New additions like Andrea Bargnani, Metta World Peace, and rookies Tim Hardaway, Jr. and C.J. Leslie should keep things interesting, but losing Chris Copeland, Jason Kidd, and a small handful of veteran big men sort of make those acquisitions a wash.
An eight-game home stand about halfway through the season should help New York’s cause, but two matchups between the Nets and Knicks in the month of April could decide which of New York state’s NBA teams takes the Atlantic Division title.
2012-13 Record: 34-48
Projected 2013-14 Record: 40-42
Under the direction of new GM Masai Ujiri, it’s fair to expect pretty major roster changes from the Toronto Raptors over the course of the next few years, starting with this offseason’s trade of former #1 overall pick Andrea Bargnani to the New York Knicks. While we can’t completely call the move a purge (Toronto did receive Steve Novak and a couple of draft picks for him, after all), it symbolizes the fact that the Raps are ready to dance somewhere in between the playoffs and lottery for the next few years, and that means a whole lot of .500 basketball.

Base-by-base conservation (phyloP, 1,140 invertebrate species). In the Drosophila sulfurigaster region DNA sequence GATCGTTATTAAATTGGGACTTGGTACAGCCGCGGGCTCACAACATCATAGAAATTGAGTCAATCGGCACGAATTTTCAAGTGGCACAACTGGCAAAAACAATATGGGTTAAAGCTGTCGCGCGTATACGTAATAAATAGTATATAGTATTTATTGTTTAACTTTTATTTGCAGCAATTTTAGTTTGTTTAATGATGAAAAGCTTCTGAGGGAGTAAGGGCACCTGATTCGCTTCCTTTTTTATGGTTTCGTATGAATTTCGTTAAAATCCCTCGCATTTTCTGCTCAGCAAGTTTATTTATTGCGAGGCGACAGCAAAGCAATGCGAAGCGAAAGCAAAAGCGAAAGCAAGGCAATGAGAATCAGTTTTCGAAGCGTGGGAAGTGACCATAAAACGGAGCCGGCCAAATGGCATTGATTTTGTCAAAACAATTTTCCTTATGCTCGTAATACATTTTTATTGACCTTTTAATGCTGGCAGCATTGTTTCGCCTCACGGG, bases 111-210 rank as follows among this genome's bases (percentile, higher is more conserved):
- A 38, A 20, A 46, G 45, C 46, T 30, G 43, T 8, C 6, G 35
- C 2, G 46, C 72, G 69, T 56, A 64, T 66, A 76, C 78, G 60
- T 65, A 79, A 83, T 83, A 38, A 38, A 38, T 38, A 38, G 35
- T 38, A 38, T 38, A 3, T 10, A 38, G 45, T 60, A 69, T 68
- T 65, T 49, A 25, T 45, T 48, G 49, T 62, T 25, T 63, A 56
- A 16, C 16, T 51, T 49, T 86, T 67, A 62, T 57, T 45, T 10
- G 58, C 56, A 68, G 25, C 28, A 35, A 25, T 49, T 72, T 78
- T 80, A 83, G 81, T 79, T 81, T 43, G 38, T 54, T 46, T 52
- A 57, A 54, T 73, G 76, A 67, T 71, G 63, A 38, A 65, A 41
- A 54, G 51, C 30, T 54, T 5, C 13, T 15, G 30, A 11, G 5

Second-year big man Jonas Valanciunas looks like the real deal, and with Rudy Gay and DeMar DeRozan still employed there is plenty of offensive firepower on this team, but it’s hard to consider this group more than a fringe playoff team at this point.
The schedule in 2013 is quite a bit tougher than the schedule in 2014, with a ton of really challenging opponents on deck for the first half of the season. As things thin out in the second half, however, the Raps should creep back closer to .500, and a six-game bump over last year’s record seems about right considering the development of J-Val, a healthy Kyle Lowry, and a full year of Rudy Gay.
2012-13 Record: 41-40
Projected 2013-14 Record: 29-53
Well, this isn’t going to be fun to watch, is it? Paul Pierce, Kevin Garnett, and Jason Terry are all gone, and Kris Humphries, Keith Bogans, and Gerald Wallace don’t come anywhere close to replacing their output. Rajon Rondo remains one of the best point guards in the NBA, even without so many of his top scorers, but since he’s recovering from ACL surgery back in January, we still don’t have any sense of when he may return to the court. One recent report has him out for the first month of the season, which won’t do Boston any favors.